deaf boy she knows from across the street is
up there too, his mother pleading with me

because he’s next to vanish in the van, as soon
as they finish sterilizing the others. At the top

of the hidden stairs, behind the door that looks
like a bookcase, I have every person in a

wheel chair who hasn’t been taken, along with
the old men who can’t find the way home

anymore, the dark and suspected, frightened
widows, beloved ancestral homes seized by

the state. Way up there in the night, five
stories above the loading dock, far removed

from the lights of the city glowing below so
the rivers seem on fire though you still can’t

see the stars, the blind find things for people
in the dark, the autistic ones stop flapping,

the ones with the palsy relax, and the most
terrified know when to be quiet. Of them

all, the homosexuals and Unitarians are
undisputedly the favorites, their wit boundless,

openness notable, capacity to problem solve
and ability to improvise outstanding, to keep

us entertained and reminded to share unrivaled
in such difficult and demanding circumstances

where there are so few props, the ending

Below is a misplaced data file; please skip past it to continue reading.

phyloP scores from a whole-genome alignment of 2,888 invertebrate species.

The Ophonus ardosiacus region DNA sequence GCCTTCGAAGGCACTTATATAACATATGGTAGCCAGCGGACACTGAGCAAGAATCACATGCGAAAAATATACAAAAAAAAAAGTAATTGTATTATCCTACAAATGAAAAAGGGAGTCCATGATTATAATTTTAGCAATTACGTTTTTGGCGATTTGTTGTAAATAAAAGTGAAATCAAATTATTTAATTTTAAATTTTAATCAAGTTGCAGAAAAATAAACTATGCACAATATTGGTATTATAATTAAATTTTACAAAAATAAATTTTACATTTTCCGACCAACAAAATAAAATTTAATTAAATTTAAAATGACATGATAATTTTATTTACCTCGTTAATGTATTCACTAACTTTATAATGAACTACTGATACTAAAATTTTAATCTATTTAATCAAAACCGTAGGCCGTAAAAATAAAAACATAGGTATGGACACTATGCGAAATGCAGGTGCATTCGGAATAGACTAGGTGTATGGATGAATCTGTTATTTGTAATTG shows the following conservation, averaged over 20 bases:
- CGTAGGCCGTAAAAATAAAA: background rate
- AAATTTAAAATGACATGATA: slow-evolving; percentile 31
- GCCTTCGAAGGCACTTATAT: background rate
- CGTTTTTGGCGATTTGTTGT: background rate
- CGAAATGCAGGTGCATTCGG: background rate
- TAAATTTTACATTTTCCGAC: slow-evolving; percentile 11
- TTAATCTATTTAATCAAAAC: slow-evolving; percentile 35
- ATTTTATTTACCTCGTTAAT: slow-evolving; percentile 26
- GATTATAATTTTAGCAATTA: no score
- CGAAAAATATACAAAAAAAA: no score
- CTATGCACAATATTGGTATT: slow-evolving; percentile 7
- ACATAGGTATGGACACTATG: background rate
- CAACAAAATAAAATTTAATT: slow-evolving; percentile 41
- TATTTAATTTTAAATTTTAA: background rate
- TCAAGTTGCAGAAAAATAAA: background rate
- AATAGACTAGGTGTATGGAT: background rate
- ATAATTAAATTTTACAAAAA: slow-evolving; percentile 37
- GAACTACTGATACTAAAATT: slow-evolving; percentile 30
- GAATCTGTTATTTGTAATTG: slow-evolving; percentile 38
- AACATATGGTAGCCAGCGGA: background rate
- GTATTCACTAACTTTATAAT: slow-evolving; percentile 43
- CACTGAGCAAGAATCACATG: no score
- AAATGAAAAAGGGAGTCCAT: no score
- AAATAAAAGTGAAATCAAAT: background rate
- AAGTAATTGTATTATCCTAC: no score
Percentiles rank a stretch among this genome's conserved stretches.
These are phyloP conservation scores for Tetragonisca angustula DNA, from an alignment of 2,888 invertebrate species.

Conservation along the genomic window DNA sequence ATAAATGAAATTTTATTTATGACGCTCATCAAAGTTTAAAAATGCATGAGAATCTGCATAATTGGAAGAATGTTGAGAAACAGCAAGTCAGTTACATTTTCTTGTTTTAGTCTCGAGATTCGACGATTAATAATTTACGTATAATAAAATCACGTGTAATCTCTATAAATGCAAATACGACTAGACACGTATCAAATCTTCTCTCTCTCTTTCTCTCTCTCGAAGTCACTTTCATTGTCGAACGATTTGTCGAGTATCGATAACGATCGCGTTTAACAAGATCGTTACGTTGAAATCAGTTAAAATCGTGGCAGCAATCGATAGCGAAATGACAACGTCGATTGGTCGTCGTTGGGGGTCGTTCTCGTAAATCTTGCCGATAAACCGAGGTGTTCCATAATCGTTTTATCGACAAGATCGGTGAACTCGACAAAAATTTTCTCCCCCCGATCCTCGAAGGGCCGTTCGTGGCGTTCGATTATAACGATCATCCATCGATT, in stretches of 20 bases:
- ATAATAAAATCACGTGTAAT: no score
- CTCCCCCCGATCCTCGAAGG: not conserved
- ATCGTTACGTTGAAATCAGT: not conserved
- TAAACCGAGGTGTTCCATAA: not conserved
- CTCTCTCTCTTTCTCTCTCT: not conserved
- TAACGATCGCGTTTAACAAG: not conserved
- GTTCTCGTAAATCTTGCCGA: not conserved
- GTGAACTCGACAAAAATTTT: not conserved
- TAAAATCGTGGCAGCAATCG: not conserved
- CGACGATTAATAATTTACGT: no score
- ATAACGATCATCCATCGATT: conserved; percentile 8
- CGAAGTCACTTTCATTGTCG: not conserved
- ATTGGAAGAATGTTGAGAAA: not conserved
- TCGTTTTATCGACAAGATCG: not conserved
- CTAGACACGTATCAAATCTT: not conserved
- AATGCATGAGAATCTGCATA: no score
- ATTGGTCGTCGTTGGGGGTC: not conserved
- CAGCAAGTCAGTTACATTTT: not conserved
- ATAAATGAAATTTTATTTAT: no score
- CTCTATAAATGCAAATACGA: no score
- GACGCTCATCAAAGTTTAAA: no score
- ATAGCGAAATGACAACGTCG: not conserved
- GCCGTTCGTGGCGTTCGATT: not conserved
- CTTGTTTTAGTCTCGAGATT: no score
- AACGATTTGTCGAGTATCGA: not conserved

unspecified, no prospect of a chorus line.

If You Had Known Me

If you had known me before—but I wouldn’t
have let you then, so it wouldn’t have

mattered. All you’d have seen was the hair or
the ass. The tits were passable, especially

when I was lying down. So, now when you
see me, I wonder if you too have ceased to be

what you weren’t and have become what you
are: stretched between your would-have-been

and is: tugged by gravity in some most
unsuspected places, like surety; slowly

becoming a whole other person trying to
recognize yourself, like the sudden noticing of

wrinkles on your ear lobes. Are you too left
with just a magnifying glass to view the big

picture of your life should you want to do it
with your eyes open? Close them, and what

do you have? Is it like a dream? Do you
see the green hills of an old picture, a fad

diet sure to work, or a mother trying to
feed her children? Do you find the earth

layered with forests, deserts, canyons, rivers,
irrigated fields—while you fly over them all,

high above what will turn out to be people,
side by side what will turn out to be demons,

though they haven’t started in on you yet—no,
not yet—they’re merely nearby while you

just watch the whole world below, and
everything happens every where at once.

Sandra Kolankiewicz”s poems and stories have appeared in such places as Mississippi Review, North American Review, Confrontation, Cimarron Review, Chaffey Review, Oxford Review, Louisville Review, Cortland Review, and WomenArts Quarterly. Turning Inside Out won the Black River Prize from Black Lawrence Press. Blue Eyes Don't Cry won the Hackney Award for the Novel. Poems are forthcoming in Gargoyle, Rhino, Bellingham Review, Solo Novo, and New Plains Literary Review.

Copyright 2012 Sandra Kolankiewicz. © This work is protected under the U.S. copyright laws. It may not be reproduced, reprinted, reused, or altered without the expressed written permission of the author.